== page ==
Ac­knowl­edg­ing that is un­usual for a town the size of Pottstown to have such re­sources avail­able for its mu­sic pro­gram, it makes sense when you look at Pottstown’s history, Vought said.

“I mean think about it. For a town the size of Pottstown to have its own sym­phony or­ches­tra for as long as we did, that says some­thing about Pottstown,” he said.

“I give credit to all the great teach­ers we’ve had in this dis­trict, to Mike Sny­der, to Porter Ei­dam, to Chuck Dressler. They all taught me more than I ever learned in school,” said Vought.

But there are some present day teach­ers who may soon fill their shoes, Vought said.

“I’m re­ally proud of this pro­gram and I’m go­ing to miss this se­nior class, they had a lot of tal­ent,” he said. “And not to take any­thing away from the this year’s sopho­more and ju­niors, but Ben Hayes tells me he’s got some sev­enth and eighth grade kids com­ing up who are as good or bet­ter.”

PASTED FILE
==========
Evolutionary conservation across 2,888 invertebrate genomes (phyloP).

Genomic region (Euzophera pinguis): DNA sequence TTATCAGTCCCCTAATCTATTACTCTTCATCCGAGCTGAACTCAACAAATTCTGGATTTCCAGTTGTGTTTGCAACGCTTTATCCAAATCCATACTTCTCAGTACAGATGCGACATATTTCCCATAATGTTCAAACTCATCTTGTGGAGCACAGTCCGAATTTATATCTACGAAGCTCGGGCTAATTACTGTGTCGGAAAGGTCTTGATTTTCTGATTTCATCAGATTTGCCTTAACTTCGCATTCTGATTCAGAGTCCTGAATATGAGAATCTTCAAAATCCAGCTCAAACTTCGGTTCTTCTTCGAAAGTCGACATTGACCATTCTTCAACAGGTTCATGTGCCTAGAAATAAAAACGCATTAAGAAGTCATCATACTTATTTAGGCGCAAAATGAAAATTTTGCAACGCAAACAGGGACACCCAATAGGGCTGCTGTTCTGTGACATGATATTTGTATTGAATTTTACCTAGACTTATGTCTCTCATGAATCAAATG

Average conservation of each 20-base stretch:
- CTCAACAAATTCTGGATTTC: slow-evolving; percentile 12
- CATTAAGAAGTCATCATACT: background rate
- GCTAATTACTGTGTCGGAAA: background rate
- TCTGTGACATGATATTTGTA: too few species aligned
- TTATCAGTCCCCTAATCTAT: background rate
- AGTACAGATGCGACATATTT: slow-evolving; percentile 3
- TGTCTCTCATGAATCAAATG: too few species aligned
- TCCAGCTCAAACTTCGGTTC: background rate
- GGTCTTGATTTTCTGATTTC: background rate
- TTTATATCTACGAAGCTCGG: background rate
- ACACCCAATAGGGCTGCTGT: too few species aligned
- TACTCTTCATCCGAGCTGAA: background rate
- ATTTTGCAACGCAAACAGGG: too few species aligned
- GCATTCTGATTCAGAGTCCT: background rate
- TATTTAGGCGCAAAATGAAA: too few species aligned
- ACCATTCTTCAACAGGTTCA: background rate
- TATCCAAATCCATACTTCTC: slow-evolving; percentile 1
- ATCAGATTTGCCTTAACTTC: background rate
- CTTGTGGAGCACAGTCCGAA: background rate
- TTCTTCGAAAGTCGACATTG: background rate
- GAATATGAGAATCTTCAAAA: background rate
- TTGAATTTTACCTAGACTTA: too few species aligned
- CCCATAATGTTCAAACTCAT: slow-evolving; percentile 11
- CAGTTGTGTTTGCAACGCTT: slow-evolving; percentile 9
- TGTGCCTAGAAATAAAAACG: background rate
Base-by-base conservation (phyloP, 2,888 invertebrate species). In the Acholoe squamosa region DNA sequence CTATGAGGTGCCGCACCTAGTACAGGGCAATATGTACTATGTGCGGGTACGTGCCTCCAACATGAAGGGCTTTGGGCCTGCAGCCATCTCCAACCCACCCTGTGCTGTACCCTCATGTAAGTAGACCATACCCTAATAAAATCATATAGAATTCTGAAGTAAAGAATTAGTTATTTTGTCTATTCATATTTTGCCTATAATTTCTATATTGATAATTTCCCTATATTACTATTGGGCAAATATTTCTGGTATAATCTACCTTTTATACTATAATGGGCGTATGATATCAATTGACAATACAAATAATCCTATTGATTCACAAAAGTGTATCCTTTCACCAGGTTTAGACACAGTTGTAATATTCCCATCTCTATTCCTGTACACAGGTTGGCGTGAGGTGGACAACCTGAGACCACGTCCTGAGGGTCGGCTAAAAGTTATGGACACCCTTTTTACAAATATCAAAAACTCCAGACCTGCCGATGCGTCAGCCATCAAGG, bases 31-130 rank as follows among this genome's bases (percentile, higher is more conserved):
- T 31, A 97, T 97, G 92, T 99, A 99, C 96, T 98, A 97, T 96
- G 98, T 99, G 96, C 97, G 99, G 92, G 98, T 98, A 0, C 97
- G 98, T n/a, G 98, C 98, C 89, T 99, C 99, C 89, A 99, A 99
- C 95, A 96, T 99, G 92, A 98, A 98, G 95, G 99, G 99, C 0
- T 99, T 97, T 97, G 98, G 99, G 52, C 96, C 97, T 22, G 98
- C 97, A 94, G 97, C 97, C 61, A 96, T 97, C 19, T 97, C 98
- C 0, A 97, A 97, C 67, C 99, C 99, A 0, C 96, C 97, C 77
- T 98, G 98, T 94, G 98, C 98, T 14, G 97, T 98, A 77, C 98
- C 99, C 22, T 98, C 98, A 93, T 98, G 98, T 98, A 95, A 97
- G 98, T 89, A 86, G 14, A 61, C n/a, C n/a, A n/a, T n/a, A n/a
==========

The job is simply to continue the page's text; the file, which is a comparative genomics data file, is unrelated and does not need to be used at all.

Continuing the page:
Rieger also praised Hayes, as have oth­ers who have heard his mid­dle school stu­dents in re­cent years, say­ing “he is do­ing a fan­tas­tic job and I think we’re go­ing to be see­ing a lot of mid­dle school stu­dents with a lot of tal­ent com­ing up in the next few years.”

But even with help like this avail­able, a ca­reer in mu­sic can be a chal­lenge, as Asti can at­test.

“I was lucky to find work in mu­sic, lit­er­ally as soon as I got out of school,” he said.

As for Bryan, he plans to fol­low in some of those Pottstown foot­steps and pur­sue a ca­reer in mu­sic ed­u­ca­tion as well as to keep play­ing.

Af­ter all, as the new grad­u­ate noted, “mu­sic has al­ways been a part of my life and its some­thing you carry with you all your life.”

And you can quote him on that.

FULL DIS­CLO­SURE: The au­thor’s son is in the Pottstown mu­sic pro­gram and is a stu­dent of Rieger’s.

JOHN STRICKLER — THE MER­CURY